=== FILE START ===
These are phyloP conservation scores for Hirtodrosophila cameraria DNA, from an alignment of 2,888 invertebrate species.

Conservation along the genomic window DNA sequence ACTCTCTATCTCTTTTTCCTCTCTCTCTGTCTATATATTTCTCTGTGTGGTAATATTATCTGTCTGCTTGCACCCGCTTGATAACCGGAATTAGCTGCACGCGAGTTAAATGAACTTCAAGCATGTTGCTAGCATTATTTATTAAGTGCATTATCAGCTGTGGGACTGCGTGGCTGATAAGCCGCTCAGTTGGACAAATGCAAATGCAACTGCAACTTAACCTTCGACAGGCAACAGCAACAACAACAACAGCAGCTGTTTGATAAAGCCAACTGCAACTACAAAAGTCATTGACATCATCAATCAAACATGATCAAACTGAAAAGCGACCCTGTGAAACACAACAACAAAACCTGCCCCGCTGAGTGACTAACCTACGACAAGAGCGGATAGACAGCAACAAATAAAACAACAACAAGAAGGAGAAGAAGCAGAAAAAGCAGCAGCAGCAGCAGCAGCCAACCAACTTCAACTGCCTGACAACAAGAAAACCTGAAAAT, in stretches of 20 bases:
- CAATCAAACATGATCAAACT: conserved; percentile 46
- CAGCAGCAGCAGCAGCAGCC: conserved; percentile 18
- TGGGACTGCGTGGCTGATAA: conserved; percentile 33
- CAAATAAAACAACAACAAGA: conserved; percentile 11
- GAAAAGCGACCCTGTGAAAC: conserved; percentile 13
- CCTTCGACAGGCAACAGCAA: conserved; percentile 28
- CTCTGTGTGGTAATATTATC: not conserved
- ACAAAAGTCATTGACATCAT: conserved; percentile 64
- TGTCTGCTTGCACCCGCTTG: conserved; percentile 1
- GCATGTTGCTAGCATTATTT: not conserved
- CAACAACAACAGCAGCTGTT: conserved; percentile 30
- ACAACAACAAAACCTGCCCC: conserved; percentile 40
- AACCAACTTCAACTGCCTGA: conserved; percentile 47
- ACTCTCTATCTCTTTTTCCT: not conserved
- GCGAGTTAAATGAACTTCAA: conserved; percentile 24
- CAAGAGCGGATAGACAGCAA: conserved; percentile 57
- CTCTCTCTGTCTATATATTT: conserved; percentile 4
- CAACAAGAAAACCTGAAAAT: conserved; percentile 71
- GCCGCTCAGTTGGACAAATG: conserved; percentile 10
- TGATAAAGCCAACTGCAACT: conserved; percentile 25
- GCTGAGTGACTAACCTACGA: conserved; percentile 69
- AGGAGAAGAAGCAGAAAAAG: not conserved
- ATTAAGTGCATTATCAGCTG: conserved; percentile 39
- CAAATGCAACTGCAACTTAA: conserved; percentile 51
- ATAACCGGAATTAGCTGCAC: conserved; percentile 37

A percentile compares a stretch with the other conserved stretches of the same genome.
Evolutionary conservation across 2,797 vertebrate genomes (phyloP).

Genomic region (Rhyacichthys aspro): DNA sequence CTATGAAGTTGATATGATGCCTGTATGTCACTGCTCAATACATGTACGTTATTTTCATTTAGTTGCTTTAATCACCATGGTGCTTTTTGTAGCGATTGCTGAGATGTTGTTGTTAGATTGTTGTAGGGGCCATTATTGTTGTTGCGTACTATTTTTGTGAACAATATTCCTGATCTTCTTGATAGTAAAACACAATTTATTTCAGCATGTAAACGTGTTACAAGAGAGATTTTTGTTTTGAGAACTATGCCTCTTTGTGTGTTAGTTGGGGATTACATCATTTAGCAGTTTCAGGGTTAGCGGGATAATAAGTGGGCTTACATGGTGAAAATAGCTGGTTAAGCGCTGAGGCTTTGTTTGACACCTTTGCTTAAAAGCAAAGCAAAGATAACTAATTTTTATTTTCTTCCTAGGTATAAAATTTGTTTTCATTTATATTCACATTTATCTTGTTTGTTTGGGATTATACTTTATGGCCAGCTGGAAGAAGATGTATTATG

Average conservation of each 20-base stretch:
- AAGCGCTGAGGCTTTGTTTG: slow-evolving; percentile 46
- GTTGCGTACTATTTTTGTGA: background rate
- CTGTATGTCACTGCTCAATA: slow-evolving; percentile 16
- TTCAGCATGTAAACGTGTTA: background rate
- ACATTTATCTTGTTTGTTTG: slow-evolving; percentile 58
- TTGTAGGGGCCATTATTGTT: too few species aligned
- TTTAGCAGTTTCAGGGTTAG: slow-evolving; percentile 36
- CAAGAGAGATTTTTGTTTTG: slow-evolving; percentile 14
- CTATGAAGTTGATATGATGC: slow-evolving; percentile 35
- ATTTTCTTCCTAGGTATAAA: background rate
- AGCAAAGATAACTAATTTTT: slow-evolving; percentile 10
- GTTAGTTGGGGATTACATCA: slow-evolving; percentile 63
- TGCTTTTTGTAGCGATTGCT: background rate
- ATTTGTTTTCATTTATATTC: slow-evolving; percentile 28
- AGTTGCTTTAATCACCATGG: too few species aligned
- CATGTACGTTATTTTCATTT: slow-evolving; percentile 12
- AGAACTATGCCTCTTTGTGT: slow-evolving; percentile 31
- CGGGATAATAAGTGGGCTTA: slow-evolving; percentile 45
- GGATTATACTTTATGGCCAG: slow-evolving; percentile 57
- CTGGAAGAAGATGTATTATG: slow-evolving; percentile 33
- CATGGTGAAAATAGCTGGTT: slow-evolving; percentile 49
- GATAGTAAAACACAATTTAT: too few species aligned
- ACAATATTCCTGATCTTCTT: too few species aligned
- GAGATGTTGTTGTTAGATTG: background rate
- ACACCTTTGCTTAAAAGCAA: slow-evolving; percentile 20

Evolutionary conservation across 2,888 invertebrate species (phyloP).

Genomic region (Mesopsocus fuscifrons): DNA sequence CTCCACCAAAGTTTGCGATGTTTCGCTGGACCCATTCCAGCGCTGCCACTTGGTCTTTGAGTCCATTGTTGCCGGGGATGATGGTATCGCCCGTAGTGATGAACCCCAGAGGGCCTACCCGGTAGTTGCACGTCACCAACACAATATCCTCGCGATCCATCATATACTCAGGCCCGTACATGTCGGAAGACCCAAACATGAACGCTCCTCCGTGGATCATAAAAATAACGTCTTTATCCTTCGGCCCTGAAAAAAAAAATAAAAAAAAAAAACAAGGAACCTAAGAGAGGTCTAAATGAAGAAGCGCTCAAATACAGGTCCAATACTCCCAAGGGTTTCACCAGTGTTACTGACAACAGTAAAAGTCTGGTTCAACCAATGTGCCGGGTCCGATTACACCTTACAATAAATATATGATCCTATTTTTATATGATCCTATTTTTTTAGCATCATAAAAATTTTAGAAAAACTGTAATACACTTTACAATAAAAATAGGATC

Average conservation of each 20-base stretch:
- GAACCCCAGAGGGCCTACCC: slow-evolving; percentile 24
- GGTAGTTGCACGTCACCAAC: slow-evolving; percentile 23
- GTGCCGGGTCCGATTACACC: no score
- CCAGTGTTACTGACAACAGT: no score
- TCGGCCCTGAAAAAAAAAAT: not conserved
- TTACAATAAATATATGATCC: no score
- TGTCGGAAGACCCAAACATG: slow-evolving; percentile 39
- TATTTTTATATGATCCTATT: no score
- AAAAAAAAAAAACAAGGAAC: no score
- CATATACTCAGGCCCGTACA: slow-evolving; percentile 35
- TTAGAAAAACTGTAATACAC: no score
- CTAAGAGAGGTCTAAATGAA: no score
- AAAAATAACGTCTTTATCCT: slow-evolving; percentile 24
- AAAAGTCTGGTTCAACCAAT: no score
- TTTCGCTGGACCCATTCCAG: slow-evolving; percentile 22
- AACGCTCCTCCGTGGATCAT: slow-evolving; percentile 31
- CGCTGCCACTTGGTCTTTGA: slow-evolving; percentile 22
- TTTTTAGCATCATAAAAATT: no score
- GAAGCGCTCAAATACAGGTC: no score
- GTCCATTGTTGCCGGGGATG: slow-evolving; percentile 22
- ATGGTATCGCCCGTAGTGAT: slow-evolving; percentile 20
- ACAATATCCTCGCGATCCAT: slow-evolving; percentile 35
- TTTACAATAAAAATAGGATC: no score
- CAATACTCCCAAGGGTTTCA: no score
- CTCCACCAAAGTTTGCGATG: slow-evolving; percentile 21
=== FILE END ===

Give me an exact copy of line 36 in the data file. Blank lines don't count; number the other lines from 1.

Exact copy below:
- ACATTTATCTTGTTTGTTTG: slow-evolving; percentile 58